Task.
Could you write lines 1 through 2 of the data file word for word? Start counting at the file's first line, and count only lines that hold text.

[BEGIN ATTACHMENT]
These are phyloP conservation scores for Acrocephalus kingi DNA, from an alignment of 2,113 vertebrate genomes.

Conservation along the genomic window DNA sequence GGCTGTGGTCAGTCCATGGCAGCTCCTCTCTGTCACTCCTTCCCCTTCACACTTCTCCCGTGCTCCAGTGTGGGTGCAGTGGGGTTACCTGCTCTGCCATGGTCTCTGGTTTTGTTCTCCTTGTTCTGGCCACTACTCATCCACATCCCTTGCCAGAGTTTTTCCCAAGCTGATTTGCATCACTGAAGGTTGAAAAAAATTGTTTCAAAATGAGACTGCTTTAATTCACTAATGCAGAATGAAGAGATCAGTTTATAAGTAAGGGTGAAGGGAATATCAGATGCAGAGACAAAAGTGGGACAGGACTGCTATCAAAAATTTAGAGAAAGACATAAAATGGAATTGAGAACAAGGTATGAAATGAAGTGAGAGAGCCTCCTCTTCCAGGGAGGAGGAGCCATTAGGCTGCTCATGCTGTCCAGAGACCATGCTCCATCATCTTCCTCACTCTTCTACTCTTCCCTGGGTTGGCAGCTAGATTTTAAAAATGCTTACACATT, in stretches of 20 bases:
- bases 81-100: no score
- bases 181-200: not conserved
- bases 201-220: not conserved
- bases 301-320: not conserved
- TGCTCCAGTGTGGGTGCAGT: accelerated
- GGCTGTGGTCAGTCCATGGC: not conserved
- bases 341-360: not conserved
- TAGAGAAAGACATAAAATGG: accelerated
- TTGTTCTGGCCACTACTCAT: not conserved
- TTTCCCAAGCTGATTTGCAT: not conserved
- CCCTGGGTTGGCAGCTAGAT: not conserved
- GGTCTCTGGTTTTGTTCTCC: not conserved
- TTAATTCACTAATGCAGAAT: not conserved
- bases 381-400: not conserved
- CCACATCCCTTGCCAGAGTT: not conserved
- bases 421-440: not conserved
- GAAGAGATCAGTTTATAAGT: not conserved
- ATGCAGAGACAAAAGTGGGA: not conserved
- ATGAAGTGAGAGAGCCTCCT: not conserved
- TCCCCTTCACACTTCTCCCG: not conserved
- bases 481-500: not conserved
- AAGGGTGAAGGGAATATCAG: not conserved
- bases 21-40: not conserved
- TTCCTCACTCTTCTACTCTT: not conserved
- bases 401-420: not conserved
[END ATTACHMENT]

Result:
These are phyloP conservation scores for Acrocephalus kingi DNA, from an alignment of 2,113 vertebrate genomes.

Conservation along the genomic window DNA sequence GGCTGTGGTCAGTCCATGGCAGCTCCTCTCTGTCACTCCTTCCCCTTCACACTTCTCCCGTGCTCCAGTGTGGGTGCAGTGGGGTTACCTGCTCTGCCATGGTCTCTGGTTTTGTTCTCCTTGTTCTGGCCACTACTCATCCACATCCCTTGCCAGAGTTTTTCCCAAGCTGATTTGCATCACTGAAGGTTGAAAAAAATTGTTTCAAAATGAGACTGCTTTAATTCACTAATGCAGAATGAAGAGATCAGTTTATAAGTAAGGGTGAAGGGAATATCAGATGCAGAGACAAAAGTGGGACAGGACTGCTATCAAAAATTTAGAGAAAGACATAAAATGGAATTGAGAACAAGGTATGAAATGAAGTGAGAGAGCCTCCTCTTCCAGGGAGGAGGAGCCATTAGGCTGCTCATGCTGTCCAGAGACCATGCTCCATCATCTTCCTCACTCTTCTACTCTTCCCTGGGTTGGCAGCTAGATTTTAAAAATGCTTACACATT, in stretches of 20 bases: